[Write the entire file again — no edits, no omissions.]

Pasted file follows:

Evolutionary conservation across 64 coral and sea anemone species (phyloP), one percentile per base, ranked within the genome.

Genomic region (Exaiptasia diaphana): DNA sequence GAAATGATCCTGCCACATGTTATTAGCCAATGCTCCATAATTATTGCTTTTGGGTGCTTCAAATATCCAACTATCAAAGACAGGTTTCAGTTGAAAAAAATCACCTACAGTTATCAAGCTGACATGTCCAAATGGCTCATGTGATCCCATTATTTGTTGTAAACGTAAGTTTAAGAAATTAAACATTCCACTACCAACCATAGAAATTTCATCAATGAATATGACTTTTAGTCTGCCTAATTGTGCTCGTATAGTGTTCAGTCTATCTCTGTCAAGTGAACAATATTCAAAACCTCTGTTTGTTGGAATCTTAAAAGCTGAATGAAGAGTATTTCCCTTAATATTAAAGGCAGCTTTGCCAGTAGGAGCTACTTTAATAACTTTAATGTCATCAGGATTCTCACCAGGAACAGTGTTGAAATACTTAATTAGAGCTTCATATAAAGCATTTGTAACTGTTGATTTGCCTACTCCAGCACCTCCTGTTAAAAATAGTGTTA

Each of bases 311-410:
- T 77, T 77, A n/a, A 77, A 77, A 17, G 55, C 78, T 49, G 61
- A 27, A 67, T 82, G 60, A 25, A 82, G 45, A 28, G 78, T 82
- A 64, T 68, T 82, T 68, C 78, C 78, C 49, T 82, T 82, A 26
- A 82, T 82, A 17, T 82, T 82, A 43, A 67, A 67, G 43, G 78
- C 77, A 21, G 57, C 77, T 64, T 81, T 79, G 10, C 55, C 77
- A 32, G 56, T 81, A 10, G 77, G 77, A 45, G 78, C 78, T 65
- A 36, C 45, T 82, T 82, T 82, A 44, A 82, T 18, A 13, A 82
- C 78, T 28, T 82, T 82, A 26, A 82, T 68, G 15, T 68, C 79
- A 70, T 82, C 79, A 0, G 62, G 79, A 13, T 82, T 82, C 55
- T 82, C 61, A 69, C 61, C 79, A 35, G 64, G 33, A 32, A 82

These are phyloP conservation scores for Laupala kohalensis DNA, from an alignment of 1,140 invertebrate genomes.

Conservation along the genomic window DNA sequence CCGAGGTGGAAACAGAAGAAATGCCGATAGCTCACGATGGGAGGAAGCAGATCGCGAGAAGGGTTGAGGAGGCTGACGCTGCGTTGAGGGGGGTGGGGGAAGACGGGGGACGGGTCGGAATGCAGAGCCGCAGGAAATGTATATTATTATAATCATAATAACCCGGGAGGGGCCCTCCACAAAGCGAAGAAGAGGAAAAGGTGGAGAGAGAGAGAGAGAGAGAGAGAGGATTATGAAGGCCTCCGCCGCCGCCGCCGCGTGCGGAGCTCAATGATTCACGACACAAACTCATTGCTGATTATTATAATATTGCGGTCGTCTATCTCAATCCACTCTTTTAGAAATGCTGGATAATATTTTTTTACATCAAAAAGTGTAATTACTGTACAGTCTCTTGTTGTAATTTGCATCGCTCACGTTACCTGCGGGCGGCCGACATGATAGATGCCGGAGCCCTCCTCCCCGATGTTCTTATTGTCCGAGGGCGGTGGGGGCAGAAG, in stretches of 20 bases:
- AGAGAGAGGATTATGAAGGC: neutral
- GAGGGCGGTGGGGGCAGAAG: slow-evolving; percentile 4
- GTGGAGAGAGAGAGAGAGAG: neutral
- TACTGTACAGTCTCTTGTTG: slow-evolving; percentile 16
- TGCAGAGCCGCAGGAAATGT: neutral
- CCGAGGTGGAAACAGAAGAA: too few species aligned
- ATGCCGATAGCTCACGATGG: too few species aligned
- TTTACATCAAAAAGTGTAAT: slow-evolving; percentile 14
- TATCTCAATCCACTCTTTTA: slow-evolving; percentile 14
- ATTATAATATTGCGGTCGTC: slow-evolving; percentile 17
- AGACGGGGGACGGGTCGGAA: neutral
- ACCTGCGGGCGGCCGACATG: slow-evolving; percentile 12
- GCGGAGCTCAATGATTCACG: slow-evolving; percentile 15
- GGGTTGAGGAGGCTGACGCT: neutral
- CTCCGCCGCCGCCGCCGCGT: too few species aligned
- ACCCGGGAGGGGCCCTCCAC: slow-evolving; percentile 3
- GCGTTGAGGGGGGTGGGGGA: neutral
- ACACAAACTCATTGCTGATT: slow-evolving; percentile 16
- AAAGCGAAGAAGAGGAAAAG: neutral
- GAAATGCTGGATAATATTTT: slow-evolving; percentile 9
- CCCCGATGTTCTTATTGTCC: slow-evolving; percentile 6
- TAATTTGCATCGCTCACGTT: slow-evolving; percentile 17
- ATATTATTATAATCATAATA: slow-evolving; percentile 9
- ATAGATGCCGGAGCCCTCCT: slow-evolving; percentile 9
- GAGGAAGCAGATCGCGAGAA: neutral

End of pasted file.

Evolutionary conservation across 64 coral and sea anemone species (phyloP), one percentile per base, ranked within the genome.

Genomic region (Exaiptasia diaphana): DNA sequence GAAATGATCCTGCCACATGTTATTAGCCAATGCTCCATAATTATTGCTTTTGGGTGCTTCAAATATCCAACTATCAAAGACAGGTTTCAGTTGAAAAAAATCACCTACAGTTATCAAGCTGACATGTCCAAATGGCTCATGTGATCCCATTATTTGTTGTAAACGTAAGTTTAAGAAATTAAACATTCCACTACCAACCATAGAAATTTCATCAATGAATATGACTTTTAGTCTGCCTAATTGTGCTCGTATAGTGTTCAGTCTATCTCTGTCAAGTGAACAATATTCAAAACCTCTGTTTGTTGGAATCTTAAAAGCTGAATGAAGAGTATTTCCCTTAATATTAAAGGCAGCTTTGCCAGTAGGAGCTACTTTAATAACTTTAATGTCATCAGGATTCTCACCAGGAACAGTGTTGAAATACTTAATTAGAGCTTCATATAAAGCATTTGTAACTGTTGATTTGCCTACTCCAGCACCTCCTGTTAAAAATAGTGTTA

Each of bases 311-410:
- T 77, T 77, A n/a, A 77, A 77, A 17, G 55, C 78, T 49, G 61
- A 27, A 67, T 82, G 60, A 25, A 82, G 45, A 28, G 78, T 82
- A 64, T 68, T 82, T 68, C 78, C 78, C 49, T 82, T 82, A 26
- A 82, T 82, A 17, T 82, T 82, A 43, A 67, A 67, G 43, G 78
- C 77, A 21, G 57, C 77, T 64, T 81, T 79, G 10, C 55, C 77
- A 32, G 56, T 81, A 10, G 77, G 77, A 45, G 78, C 78, T 65
- A 36, C 45, T 82, T 82, T 82, A 44, A 82, T 18, A 13, A 82
- C 78, T 28, T 82, T 82, A 26, A 82, T 68, G 15, T 68, C 79
- A 70, T 82, C 79, A 0, G 62, G 79, A 13, T 82, T 82, C 55
- T 82, C 61, A 69, C 61, C 79, A 35, G 64, G 33, A 32, A 82

These are phyloP conservation scores for Laupala kohalensis DNA, from an alignment of 1,140 invertebrate genomes.

Conservation along the genomic window DNA sequence CCGAGGTGGAAACAGAAGAAATGCCGATAGCTCACGATGGGAGGAAGCAGATCGCGAGAAGGGTTGAGGAGGCTGACGCTGCGTTGAGGGGGGTGGGGGAAGACGGGGGACGGGTCGGAATGCAGAGCCGCAGGAAATGTATATTATTATAATCATAATAACCCGGGAGGGGCCCTCCACAAAGCGAAGAAGAGGAAAAGGTGGAGAGAGAGAGAGAGAGAGAGAGAGGATTATGAAGGCCTCCGCCGCCGCCGCCGCGTGCGGAGCTCAATGATTCACGACACAAACTCATTGCTGATTATTATAATATTGCGGTCGTCTATCTCAATCCACTCTTTTAGAAATGCTGGATAATATTTTTTTACATCAAAAAGTGTAATTACTGTACAGTCTCTTGTTGTAATTTGCATCGCTCACGTTACCTGCGGGCGGCCGACATGATAGATGCCGGAGCCCTCCTCCCCGATGTTCTTATTGTCCGAGGGCGGTGGGGGCAGAAG, in stretches of 20 bases:
- AGAGAGAGGATTATGAAGGC: neutral
- GAGGGCGGTGGGGGCAGAAG: slow-evolving; percentile 4
- GTGGAGAGAGAGAGAGAGAG: neutral
- TACTGTACAGTCTCTTGTTG: slow-evolving; percentile 16
- TGCAGAGCCGCAGGAAATGT: neutral
- CCGAGGTGGAAACAGAAGAA: too few species aligned
- ATGCCGATAGCTCACGATGG: too few species aligned
- TTTACATCAAAAAGTGTAAT: slow-evolving; percentile 14
- TATCTCAATCCACTCTTTTA: slow-evolving; percentile 14
- ATTATAATATTGCGGTCGTC: slow-evolving; percentile 17
- AGACGGGGGACGGGTCGGAA: neutral
- ACCTGCGGGCGGCCGACATG: slow-evolving; percentile 12
- GCGGAGCTCAATGATTCACG: slow-evolving; percentile 15
- GGGTTGAGGAGGCTGACGCT: neutral
- CTCCGCCGCCGCCGCCGCGT: too few species aligned
- ACCCGGGAGGGGCCCTCCAC: slow-evolving; percentile 3
- GCGTTGAGGGGGGTGGGGGA: neutral
- ACACAAACTCATTGCTGATT: slow-evolving; percentile 16
- AAAGCGAAGAAGAGGAAAAG: neutral
- GAAATGCTGGATAATATTTT: slow-evolving; percentile 9
- CCCCGATGTTCTTATTGTCC: slow-evolving; percentile 6
- TAATTTGCATCGCTCACGTT: slow-evolving; percentile 17
- ATATTATTATAATCATAATA: slow-evolving; percentile 9
- ATAGATGCCGGAGCCCTCCT: slow-evolving; percentile 9
- GAGGAAGCAGATCGCGAGAA: neutral